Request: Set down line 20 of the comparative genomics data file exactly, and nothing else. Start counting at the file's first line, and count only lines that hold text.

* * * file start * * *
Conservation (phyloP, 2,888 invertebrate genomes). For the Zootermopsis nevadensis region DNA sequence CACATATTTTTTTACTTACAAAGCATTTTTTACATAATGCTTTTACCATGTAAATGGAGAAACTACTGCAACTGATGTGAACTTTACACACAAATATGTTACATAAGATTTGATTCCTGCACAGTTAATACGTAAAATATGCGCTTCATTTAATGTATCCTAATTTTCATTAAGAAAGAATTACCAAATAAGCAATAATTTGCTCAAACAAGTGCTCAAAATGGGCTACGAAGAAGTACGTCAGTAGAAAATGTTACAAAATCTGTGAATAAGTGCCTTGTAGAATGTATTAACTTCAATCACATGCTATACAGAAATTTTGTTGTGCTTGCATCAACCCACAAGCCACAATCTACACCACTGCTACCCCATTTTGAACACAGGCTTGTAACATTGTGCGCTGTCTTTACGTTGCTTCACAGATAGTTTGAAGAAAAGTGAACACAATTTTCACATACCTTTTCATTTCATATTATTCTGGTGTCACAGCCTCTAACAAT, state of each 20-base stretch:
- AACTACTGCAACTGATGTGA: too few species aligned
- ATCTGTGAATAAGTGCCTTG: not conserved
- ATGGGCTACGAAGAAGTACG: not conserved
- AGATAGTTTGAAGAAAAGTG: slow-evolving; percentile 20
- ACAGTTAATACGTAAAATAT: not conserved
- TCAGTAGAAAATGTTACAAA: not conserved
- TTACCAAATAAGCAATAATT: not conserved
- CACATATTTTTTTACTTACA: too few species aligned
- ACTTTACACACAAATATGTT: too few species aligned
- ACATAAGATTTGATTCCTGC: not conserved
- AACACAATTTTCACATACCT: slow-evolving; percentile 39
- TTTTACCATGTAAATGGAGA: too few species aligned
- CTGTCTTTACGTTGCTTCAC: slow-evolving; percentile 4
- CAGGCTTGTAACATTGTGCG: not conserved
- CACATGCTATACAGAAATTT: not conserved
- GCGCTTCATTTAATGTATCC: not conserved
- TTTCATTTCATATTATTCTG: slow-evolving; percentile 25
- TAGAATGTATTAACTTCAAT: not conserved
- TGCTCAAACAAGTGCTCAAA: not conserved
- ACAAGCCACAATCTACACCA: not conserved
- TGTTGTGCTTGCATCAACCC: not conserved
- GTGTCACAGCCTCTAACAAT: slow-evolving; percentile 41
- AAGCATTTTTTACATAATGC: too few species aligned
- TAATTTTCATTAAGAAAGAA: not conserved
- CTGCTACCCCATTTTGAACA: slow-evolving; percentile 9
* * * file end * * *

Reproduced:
- TGCTCAAACAAGTGCTCAAA: not conserved